4. What did Raphael Semmes of the CSS Sumter hope to accomplish by “internationalizing” the American Civil War through attacks on Northern ships in foreign waters? How did this tactic affect Semmes’s dealings with Brazilian officials and ports, and how did David Dixon Porter (commander of the USS Powhatan) and Brazilians react?
Like other Confederate ship captains during the Civil War, Semmes targeted Union merchant ships traveling abroad. He expected the government of slave nations like Brazil to express a sense of solidarity with the Confederate cause and often admonished foreign authorities that the Union represented a threat to the stability of slavery everywhere in the Americas. Brazilian officials were then caught in a difficult position: despite their general proslavery inclinations, they were supposed to abide by Dom Pedro II’s declaration of neutrality in the war. Brazil ended up embroiled in a series of diplomatic incidents with Washington after confrontations between Union and Confederate vessels took place along the Brazilian coast, involving loss of life on both sides. In 1861, David Dixon Porter came to Brazil in pursuit of the CSS Sumter and expressed disappointment at the lukewarm welcome that the USS Powhatan received in Maranhão. He believed Brazilian authorities would remain neutral in their dealings with North Americans but soon learned that that was an impossible proposition in a country defined by African slavery. Most Brazilians remained unsure about what to make of the US Civil War until the mid-1860s, when it became clear that the conflict would deal a blow on Atlantic slavery. The enslaved, however, envisioned the presence of North American ships since very early on as a sign that emancipation was imminent.
5. What sources exist on slave flight to Union ships, and what might these sources reveal about Afro-Brazilian communication networks, discourses on abolition and (hemispheric) freedom, or Brazilian reactions to slave flight?
There are many sources about the subject, including fugitive slave ads and slaveholders’ letters published on Brazilian newspapers, judicial records documenting the prosecution of escaped slaves, and diplomatic correspondence detailing negotiations between the Brazilian and American governments. When read against the grain, these archives show that Afro-Brazilians considered Union ships as a node in Atlantic seafaring escape routes, which connected black networks of communication and experience all over the African diaspora. The enslaved perceived Union ships – especially whalers – as free soil spaces where they could claim either freedom or at least some degree of protection from Brazilian authorities. As a result, the latter carefully patrolled the country’s coast, denouncing Union captains as “instigators” of slave flight. Ships were also main purveyors of news in the nineteenth century: crews and travelers exchanged information with those ashore, delivered newspapers, and carried letters throughout the Atlantic. That is how the American Civil War first reached Brazil, spreading hope in enslaved communities and fear among slaveholders and state officials committed to the continuity of slavery.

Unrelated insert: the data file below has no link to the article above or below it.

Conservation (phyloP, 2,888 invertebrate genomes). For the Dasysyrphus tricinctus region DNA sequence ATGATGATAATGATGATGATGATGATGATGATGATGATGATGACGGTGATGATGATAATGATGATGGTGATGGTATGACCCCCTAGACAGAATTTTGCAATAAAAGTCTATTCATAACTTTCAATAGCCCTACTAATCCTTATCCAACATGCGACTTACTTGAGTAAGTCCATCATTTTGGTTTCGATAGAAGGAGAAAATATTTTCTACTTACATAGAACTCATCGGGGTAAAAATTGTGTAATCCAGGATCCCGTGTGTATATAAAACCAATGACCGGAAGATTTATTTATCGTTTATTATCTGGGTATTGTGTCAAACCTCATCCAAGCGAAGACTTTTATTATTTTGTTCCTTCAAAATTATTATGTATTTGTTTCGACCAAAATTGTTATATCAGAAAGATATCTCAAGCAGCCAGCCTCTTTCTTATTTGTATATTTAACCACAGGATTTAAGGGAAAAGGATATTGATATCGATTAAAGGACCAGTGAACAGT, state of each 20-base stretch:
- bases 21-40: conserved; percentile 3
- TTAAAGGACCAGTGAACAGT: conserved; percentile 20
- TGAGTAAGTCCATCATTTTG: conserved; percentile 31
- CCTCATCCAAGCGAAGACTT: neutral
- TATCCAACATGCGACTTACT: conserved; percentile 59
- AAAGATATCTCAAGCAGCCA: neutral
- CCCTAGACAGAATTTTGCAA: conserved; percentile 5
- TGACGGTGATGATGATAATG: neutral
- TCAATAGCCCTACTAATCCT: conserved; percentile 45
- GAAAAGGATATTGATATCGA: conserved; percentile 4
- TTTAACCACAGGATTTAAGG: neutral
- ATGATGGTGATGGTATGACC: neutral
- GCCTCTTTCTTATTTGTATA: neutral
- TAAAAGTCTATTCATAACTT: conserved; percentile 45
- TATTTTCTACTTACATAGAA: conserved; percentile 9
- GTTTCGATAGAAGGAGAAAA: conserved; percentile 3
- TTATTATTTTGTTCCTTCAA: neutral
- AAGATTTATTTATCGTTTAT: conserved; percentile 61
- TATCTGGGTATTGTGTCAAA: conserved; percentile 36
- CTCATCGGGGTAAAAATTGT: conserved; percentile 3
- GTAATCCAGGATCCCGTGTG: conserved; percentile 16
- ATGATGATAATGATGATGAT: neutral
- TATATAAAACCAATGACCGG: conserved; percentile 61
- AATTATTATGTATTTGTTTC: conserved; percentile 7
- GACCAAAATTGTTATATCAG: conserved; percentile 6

6. Read anything good recently?
I have just finished Ganhadores: A greve negra de 1857 na Bahia, by João José Reis, a beautiful book that explores the vibrant urban culture of enslaved and free street workers in Salvador. Mostly African and Nagô, they led one of the first strikes in Brazilian history. I am also puzzling over the meanings of diasporic warfare in Vincent Brown’s Tacky’s Revolt: The Story of an Atlantic Slave War.
In these challenging times we live in, fiction has become even more important for me as a way of coping with and understanding the present. I have been reading Chimamanda Ngozi Adichie’s Americanah alongside Olhos d’Água, a collection of short stories by my favorite contemporary Brazilian writer, Conceição Evaristo.
Top image: Nova planta da cidade do Rio de Janeiro, 1867. Courtesy of the Library of Congress. Public Domain. (Find the original here. Image was cropped, and MB size was adjusted.)
Second Image: Public Domain. (Find the original .here.)‘, , 1862. Courtesy of the
Third Image: Public Domain. (Find the original .here.), Photo #: , c. 1860-1869. Courtesy of the